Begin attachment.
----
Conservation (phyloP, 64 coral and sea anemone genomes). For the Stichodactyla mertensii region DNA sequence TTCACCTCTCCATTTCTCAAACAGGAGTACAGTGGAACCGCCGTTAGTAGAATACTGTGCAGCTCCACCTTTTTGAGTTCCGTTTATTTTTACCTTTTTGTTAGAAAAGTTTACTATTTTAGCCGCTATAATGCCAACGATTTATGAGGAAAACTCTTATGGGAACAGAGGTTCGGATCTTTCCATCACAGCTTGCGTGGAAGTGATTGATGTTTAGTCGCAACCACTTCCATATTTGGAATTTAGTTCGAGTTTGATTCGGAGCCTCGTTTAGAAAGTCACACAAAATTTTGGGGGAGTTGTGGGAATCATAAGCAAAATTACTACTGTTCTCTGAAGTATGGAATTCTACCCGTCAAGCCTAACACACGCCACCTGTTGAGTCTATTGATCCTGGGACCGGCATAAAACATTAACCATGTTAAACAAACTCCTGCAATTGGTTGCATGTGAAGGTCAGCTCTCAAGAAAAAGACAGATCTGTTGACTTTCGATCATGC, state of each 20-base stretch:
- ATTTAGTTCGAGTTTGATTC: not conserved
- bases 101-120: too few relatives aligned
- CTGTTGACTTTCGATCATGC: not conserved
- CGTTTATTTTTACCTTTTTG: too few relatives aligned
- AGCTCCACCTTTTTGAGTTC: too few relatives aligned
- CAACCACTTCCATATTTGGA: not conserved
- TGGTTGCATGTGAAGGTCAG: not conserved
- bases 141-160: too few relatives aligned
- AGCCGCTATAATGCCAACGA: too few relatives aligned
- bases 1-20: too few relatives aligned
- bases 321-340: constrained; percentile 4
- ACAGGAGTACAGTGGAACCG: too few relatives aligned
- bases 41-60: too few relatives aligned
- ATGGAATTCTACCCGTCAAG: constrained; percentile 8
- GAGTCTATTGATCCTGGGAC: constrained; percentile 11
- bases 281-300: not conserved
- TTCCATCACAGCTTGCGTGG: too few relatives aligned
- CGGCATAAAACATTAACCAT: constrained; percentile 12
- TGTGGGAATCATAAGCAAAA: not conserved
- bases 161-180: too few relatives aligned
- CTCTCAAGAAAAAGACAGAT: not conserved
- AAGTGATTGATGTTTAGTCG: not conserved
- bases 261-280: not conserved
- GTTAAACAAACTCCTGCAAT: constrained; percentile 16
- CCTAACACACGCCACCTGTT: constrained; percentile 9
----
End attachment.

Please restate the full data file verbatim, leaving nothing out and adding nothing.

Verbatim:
Conservation (phyloP, 64 coral and sea anemone genomes). For the Stichodactyla mertensii region DNA sequence TTCACCTCTCCATTTCTCAAACAGGAGTACAGTGGAACCGCCGTTAGTAGAATACTGTGCAGCTCCACCTTTTTGAGTTCCGTTTATTTTTACCTTTTTGTTAGAAAAGTTTACTATTTTAGCCGCTATAATGCCAACGATTTATGAGGAAAACTCTTATGGGAACAGAGGTTCGGATCTTTCCATCACAGCTTGCGTGGAAGTGATTGATGTTTAGTCGCAACCACTTCCATATTTGGAATTTAGTTCGAGTTTGATTCGGAGCCTCGTTTAGAAAGTCACACAAAATTTTGGGGGAGTTGTGGGAATCATAAGCAAAATTACTACTGTTCTCTGAAGTATGGAATTCTACCCGTCAAGCCTAACACACGCCACCTGTTGAGTCTATTGATCCTGGGACCGGCATAAAACATTAACCATGTTAAACAAACTCCTGCAATTGGTTGCATGTGAAGGTCAGCTCTCAAGAAAAAGACAGATCTGTTGACTTTCGATCATGC, state of each 20-base stretch:
- ATTTAGTTCGAGTTTGATTC: not conserved
- bases 101-120: too few relatives aligned
- CTGTTGACTTTCGATCATGC: not conserved
- CGTTTATTTTTACCTTTTTG: too few relatives aligned
- AGCTCCACCTTTTTGAGTTC: too few relatives aligned
- CAACCACTTCCATATTTGGA: not conserved
- TGGTTGCATGTGAAGGTCAG: not conserved
- bases 141-160: too few relatives aligned
- AGCCGCTATAATGCCAACGA: too few relatives aligned
- bases 1-20: too few relatives aligned
- bases 321-340: constrained; percentile 4
- ACAGGAGTACAGTGGAACCG: too few relatives aligned
- bases 41-60: too few relatives aligned
- ATGGAATTCTACCCGTCAAG: constrained; percentile 8
- GAGTCTATTGATCCTGGGAC: constrained; percentile 11
- bases 281-300: not conserved
- TTCCATCACAGCTTGCGTGG: too few relatives aligned
- CGGCATAAAACATTAACCAT: constrained; percentile 12
- TGTGGGAATCATAAGCAAAA: not conserved
- bases 161-180: too few relatives aligned
- CTCTCAAGAAAAAGACAGAT: not conserved
- AAGTGATTGATGTTTAGTCG: not conserved
- bases 261-280: not conserved
- GTTAAACAAACTCCTGCAAT: constrained; percentile 16
- CCTAACACACGCCACCTGTT: constrained; percentile 9